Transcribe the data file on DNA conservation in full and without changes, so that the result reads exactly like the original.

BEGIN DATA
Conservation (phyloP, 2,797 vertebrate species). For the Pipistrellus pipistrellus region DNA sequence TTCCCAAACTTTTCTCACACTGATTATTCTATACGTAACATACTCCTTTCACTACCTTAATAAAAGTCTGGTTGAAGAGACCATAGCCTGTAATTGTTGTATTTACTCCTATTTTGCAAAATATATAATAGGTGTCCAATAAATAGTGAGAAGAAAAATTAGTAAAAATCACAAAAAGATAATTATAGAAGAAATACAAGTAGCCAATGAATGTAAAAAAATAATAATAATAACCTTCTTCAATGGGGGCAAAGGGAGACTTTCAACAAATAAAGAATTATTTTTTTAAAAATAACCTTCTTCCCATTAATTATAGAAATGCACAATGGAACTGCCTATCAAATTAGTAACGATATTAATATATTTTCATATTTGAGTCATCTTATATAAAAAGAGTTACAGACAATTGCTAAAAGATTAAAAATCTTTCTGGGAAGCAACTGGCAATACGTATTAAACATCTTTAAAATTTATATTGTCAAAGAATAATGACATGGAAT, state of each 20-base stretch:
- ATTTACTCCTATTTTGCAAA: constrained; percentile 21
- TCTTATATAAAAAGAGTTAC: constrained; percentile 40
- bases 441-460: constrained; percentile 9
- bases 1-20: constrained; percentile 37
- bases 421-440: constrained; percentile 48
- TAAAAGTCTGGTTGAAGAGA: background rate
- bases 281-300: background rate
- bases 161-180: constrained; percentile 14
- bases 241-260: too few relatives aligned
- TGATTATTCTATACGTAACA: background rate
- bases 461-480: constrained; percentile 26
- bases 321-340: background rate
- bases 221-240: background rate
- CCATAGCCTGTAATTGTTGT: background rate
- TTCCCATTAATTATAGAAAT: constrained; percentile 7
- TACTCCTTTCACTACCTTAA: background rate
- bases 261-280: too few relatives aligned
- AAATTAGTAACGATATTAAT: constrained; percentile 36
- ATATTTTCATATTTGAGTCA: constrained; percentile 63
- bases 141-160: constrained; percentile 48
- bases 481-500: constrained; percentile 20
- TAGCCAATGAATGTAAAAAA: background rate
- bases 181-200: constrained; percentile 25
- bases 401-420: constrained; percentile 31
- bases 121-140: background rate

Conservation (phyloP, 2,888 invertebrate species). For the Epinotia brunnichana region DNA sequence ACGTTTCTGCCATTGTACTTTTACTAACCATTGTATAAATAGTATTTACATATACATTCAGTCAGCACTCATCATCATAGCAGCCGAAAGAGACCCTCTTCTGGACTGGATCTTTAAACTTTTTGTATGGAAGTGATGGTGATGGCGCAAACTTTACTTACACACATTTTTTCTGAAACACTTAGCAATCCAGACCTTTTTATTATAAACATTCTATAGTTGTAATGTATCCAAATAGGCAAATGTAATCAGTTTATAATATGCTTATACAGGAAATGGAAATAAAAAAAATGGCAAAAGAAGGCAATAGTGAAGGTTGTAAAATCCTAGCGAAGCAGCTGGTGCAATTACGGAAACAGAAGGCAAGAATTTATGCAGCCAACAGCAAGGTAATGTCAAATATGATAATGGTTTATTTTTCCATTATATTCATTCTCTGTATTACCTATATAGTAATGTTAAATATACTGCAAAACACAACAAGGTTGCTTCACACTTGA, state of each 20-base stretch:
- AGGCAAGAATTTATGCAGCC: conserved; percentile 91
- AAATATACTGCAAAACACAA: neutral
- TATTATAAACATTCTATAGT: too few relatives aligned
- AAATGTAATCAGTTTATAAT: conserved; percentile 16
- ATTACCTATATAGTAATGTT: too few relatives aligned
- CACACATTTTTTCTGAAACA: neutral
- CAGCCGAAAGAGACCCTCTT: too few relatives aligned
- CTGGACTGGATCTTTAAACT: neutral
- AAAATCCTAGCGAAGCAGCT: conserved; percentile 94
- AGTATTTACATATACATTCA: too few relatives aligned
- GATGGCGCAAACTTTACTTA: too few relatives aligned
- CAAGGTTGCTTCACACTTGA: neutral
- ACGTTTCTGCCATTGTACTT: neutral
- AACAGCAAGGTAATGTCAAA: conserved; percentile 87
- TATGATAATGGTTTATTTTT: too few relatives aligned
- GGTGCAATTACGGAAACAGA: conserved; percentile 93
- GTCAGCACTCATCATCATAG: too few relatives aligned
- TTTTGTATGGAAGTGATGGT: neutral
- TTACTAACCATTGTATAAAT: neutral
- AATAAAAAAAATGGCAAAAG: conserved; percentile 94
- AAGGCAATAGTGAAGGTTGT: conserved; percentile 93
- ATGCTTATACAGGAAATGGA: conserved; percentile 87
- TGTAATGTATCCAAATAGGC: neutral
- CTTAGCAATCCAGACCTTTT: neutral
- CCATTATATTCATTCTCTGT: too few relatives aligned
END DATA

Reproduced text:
Conservation (phyloP, 2,797 vertebrate species). For the Pipistrellus pipistrellus region DNA sequence TTCCCAAACTTTTCTCACACTGATTATTCTATACGTAACATACTCCTTTCACTACCTTAATAAAAGTCTGGTTGAAGAGACCATAGCCTGTAATTGTTGTATTTACTCCTATTTTGCAAAATATATAATAGGTGTCCAATAAATAGTGAGAAGAAAAATTAGTAAAAATCACAAAAAGATAATTATAGAAGAAATACAAGTAGCCAATGAATGTAAAAAAATAATAATAATAACCTTCTTCAATGGGGGCAAAGGGAGACTTTCAACAAATAAAGAATTATTTTTTTAAAAATAACCTTCTTCCCATTAATTATAGAAATGCACAATGGAACTGCCTATCAAATTAGTAACGATATTAATATATTTTCATATTTGAGTCATCTTATATAAAAAGAGTTACAGACAATTGCTAAAAGATTAAAAATCTTTCTGGGAAGCAACTGGCAATACGTATTAAACATCTTTAAAATTTATATTGTCAAAGAATAATGACATGGAAT, state of each 20-base stretch:
- ATTTACTCCTATTTTGCAAA: constrained; percentile 21
- TCTTATATAAAAAGAGTTAC: constrained; percentile 40
- bases 441-460: constrained; percentile 9
- bases 1-20: constrained; percentile 37
- bases 421-440: constrained; percentile 48
- TAAAAGTCTGGTTGAAGAGA: background rate
- bases 281-300: background rate
- bases 161-180: constrained; percentile 14
- bases 241-260: too few relatives aligned
- TGATTATTCTATACGTAACA: background rate
- bases 461-480: constrained; percentile 26
- bases 321-340: background rate
- bases 221-240: background rate
- CCATAGCCTGTAATTGTTGT: background rate
- TTCCCATTAATTATAGAAAT: constrained; percentile 7
- TACTCCTTTCACTACCTTAA: background rate
- bases 261-280: too few relatives aligned
- AAATTAGTAACGATATTAAT: constrained; percentile 36
- ATATTTTCATATTTGAGTCA: constrained; percentile 63
- bases 141-160: constrained; percentile 48
- bases 481-500: constrained; percentile 20
- TAGCCAATGAATGTAAAAAA: background rate
- bases 181-200: constrained; percentile 25
- bases 401-420: constrained; percentile 31
- bases 121-140: background rate

Conservation (phyloP, 2,888 invertebrate species). For the Epinotia brunnichana region DNA sequence ACGTTTCTGCCATTGTACTTTTACTAACCATTGTATAAATAGTATTTACATATACATTCAGTCAGCACTCATCATCATAGCAGCCGAAAGAGACCCTCTTCTGGACTGGATCTTTAAACTTTTTGTATGGAAGTGATGGTGATGGCGCAAACTTTACTTACACACATTTTTTCTGAAACACTTAGCAATCCAGACCTTTTTATTATAAACATTCTATAGTTGTAATGTATCCAAATAGGCAAATGTAATCAGTTTATAATATGCTTATACAGGAAATGGAAATAAAAAAAATGGCAAAAGAAGGCAATAGTGAAGGTTGTAAAATCCTAGCGAAGCAGCTGGTGCAATTACGGAAACAGAAGGCAAGAATTTATGCAGCCAACAGCAAGGTAATGTCAAATATGATAATGGTTTATTTTTCCATTATATTCATTCTCTGTATTACCTATATAGTAATGTTAAATATACTGCAAAACACAACAAGGTTGCTTCACACTTGA, state of each 20-base stretch:
- AGGCAAGAATTTATGCAGCC: conserved; percentile 91
- AAATATACTGCAAAACACAA: neutral
- TATTATAAACATTCTATAGT: too few relatives aligned
- AAATGTAATCAGTTTATAAT: conserved; percentile 16
- ATTACCTATATAGTAATGTT: too few relatives aligned
- CACACATTTTTTCTGAAACA: neutral
- CAGCCGAAAGAGACCCTCTT: too few relatives aligned
- CTGGACTGGATCTTTAAACT: neutral
- AAAATCCTAGCGAAGCAGCT: conserved; percentile 94
- AGTATTTACATATACATTCA: too few relatives aligned
- GATGGCGCAAACTTTACTTA: too few relatives aligned
- CAAGGTTGCTTCACACTTGA: neutral
- ACGTTTCTGCCATTGTACTT: neutral
- AACAGCAAGGTAATGTCAAA: conserved; percentile 87
- TATGATAATGGTTTATTTTT: too few relatives aligned
- GGTGCAATTACGGAAACAGA: conserved; percentile 93
- GTCAGCACTCATCATCATAG: too few relatives aligned
- TTTTGTATGGAAGTGATGGT: neutral
- TTACTAACCATTGTATAAAT: neutral
- AATAAAAAAAATGGCAAAAG: conserved; percentile 94
- AAGGCAATAGTGAAGGTTGT: conserved; percentile 93
- ATGCTTATACAGGAAATGGA: conserved; percentile 87
- TGTAATGTATCCAAATAGGC: neutral
- CTTAGCAATCCAGACCTTTT: neutral
- CCATTATATTCATTCTCTGT: too few relatives aligned